English Learner Advocacy

California is home to the largest population of English Learners in the country, with approximately 1.4 million students in grades K-12, composing 22% of the total K-12 student body in the state. In addition, 65% of all children in California age 5 or under are expected to enter the K-12 system speaking a language other than English. Overall, approximately 85% of English Learners are also low-income compared to 41% of non-EL students— a concentration of poverty that is more than twice the general student population.

The majority of English Learners who enter California’s schools are Spanish speakers followed by Chinese, Vietnamese, and French/Haitian Creole. These children are more likely to drop out of school than their native English-speaking peers. In California, close to half of English learners who enroll in kindergarten are likely to become “Long-Term English Learners” who accrue irreparable academic gaps as they move through school, and never develop the levels of English proficiency necessary for academic success. As the nation implements 21st century Common Core era standards, the urgency of putting into place powerful schooling that prepares English Learners for college and career readiness is greater than ever. Quality early education for these dual language learners that addresses all areas of development — socio-emotional, relational, linguistic, cognitive — is needed to set an early foundation for learning and success.

The Sobrato Family Foundation Board of Directors has approved the development of an integrated strategy that adds and advances statewide systemic change for English Learners connected to and integrated with the successful practice work of the SEAL (Sobrato Early Academic Language) model. This was based on the idea that statewide engagement with a focus on relieving the root causes of inequity for English Learners is the way to address the fact that English Learners have systematically not been a central focus in California’s education system, even though they represent a significant portion of the student population. Through this integrated strategy, SEAL will continue to provide a clear pathway for California to meet the comprehensive English Learner Roadmap Policy. With 10 years of practice and research that demonstrates an effective model, SEAL fosters systems change by transforming more classrooms, schools, and districts, and by advocating for state-level changes that focus on English Learners’ needs.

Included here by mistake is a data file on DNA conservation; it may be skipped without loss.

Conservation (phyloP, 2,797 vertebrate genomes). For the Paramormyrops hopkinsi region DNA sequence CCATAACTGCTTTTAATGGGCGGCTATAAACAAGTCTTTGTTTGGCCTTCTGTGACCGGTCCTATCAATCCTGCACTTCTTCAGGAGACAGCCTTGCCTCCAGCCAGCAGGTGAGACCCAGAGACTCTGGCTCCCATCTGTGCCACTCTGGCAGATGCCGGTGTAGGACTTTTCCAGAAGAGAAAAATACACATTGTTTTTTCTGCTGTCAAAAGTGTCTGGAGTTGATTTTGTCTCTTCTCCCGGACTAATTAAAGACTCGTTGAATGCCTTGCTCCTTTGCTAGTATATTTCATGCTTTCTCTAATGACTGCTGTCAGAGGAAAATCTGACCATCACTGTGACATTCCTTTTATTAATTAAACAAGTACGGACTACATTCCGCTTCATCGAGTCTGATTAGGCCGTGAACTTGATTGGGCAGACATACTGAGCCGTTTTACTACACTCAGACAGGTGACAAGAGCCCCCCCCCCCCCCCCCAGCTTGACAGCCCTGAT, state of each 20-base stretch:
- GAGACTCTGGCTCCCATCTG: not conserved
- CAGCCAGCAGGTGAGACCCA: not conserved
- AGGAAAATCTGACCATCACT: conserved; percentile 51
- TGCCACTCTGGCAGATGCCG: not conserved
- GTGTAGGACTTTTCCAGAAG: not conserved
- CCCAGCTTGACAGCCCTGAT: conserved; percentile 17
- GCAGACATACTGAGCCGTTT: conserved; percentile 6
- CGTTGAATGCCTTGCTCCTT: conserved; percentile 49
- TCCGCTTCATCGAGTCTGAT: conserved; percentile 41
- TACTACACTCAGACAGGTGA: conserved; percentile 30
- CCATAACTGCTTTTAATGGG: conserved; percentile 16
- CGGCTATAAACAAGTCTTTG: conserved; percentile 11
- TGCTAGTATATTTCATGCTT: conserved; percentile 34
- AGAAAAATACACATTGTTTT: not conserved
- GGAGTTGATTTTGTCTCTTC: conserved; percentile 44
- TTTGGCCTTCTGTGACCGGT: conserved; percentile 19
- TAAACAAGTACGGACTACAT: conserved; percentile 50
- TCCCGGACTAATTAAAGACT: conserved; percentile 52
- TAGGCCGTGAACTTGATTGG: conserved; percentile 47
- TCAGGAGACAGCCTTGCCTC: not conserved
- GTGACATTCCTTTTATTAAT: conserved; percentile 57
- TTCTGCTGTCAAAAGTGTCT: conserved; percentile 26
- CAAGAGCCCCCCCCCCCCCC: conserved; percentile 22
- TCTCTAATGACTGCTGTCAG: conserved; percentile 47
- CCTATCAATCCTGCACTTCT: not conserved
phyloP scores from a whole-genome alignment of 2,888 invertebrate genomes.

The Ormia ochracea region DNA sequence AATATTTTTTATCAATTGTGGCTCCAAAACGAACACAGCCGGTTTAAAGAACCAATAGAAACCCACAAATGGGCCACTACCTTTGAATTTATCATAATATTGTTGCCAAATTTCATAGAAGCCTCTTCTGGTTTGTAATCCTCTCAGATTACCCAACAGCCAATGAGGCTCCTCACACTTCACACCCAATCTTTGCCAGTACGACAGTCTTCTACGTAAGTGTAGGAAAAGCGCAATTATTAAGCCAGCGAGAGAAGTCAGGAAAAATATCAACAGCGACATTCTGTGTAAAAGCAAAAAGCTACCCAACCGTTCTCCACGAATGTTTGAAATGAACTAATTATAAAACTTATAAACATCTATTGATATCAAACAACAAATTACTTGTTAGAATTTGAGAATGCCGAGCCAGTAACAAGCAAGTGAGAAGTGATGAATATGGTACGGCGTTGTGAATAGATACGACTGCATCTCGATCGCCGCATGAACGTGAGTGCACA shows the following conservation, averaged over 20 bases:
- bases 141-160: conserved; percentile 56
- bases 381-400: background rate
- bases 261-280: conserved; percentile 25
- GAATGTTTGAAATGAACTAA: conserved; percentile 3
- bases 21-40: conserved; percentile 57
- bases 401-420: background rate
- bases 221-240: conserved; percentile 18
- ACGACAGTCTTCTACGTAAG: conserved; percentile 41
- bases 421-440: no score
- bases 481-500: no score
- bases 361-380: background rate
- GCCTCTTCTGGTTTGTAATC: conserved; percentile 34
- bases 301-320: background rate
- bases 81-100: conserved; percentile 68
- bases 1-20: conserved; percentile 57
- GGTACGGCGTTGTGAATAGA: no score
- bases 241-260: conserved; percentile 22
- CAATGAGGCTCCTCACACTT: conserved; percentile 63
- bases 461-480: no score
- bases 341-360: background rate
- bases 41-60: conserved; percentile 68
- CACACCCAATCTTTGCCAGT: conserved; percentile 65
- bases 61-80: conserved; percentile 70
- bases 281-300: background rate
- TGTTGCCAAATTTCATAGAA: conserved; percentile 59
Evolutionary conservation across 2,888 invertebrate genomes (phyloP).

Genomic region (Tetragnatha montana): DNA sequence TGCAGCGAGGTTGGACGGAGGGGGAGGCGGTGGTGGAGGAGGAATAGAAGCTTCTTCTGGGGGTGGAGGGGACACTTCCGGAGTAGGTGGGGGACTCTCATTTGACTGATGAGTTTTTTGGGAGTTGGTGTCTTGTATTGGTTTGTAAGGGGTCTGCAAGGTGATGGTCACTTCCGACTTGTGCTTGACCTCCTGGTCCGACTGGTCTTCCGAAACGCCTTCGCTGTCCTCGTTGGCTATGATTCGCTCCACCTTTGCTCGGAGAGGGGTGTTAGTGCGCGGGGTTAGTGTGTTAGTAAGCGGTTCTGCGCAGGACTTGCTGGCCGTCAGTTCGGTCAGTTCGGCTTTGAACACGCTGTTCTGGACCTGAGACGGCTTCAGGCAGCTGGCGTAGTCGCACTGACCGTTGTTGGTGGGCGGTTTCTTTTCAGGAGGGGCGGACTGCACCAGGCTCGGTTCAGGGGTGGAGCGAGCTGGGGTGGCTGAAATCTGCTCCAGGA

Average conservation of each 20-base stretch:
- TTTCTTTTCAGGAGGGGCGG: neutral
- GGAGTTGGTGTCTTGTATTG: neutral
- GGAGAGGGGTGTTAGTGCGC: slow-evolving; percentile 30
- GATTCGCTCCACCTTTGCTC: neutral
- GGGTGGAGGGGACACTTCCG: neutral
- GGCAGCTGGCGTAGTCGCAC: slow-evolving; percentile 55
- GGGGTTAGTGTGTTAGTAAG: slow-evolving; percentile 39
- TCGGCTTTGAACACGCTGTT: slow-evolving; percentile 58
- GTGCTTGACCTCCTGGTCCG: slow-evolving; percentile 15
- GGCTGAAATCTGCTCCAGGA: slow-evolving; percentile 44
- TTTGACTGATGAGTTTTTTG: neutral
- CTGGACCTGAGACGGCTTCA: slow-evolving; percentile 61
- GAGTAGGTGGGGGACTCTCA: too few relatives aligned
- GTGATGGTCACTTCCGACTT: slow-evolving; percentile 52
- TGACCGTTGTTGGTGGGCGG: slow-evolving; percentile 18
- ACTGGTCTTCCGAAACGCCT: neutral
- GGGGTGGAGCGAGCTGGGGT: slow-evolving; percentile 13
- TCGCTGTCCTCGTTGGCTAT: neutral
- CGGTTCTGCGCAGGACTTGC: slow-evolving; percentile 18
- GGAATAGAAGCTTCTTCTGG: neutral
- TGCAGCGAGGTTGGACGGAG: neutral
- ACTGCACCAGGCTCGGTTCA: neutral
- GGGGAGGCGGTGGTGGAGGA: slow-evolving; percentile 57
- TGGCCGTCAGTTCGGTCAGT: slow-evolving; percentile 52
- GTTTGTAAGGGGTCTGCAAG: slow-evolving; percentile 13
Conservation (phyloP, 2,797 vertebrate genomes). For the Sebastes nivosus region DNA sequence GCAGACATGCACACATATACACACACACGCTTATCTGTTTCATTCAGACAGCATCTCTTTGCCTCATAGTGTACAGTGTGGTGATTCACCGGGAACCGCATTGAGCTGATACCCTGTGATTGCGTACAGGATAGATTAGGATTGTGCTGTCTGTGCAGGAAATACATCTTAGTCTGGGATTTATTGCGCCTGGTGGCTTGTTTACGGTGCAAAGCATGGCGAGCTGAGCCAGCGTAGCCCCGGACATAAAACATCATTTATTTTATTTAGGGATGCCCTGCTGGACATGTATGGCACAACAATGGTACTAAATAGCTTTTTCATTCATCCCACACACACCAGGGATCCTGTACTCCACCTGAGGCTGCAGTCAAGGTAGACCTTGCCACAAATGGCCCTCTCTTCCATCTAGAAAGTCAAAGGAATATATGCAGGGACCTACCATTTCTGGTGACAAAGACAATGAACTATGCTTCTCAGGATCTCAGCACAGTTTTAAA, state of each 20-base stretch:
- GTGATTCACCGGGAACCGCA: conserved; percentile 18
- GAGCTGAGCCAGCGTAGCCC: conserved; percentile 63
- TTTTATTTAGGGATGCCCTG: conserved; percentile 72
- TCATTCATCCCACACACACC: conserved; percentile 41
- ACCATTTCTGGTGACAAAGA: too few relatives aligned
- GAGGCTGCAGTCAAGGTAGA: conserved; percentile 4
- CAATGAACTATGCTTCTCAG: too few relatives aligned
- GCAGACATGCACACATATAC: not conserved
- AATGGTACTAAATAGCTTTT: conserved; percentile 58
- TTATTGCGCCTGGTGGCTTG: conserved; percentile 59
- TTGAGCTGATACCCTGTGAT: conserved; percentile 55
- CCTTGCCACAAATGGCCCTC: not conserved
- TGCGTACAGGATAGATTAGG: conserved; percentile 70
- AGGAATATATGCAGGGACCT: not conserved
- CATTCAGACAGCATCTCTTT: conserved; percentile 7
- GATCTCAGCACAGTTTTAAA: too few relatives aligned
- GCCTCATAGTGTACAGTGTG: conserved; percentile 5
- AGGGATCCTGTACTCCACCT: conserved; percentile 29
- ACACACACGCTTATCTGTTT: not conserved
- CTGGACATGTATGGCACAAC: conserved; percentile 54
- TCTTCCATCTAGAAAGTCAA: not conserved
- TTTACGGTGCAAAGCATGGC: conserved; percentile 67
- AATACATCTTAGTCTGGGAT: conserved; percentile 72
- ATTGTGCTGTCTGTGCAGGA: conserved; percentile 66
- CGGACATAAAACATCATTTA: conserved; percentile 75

This work will also build off of the key advancements at the state level that have set the appropriate and supportive conditions for English Learners to succeed. In the last few years, the State has advanced support for English Learners through a number of key policy and program areas. These include the Local Control Funding Formula, California English Language Development Standards, Proposition 58, and The English Learner Roadmap. In particular, the creation and adoption of the English Learner Roadmap has set the course for the sustained efforts that will be required into the future to drive the educational field to most effectively support English Learners. The principles adopted in the English Learner Roadmap embody the knowledge on how to best serve English Learner students, and the policy serves as an overarching framework for our statewide approach.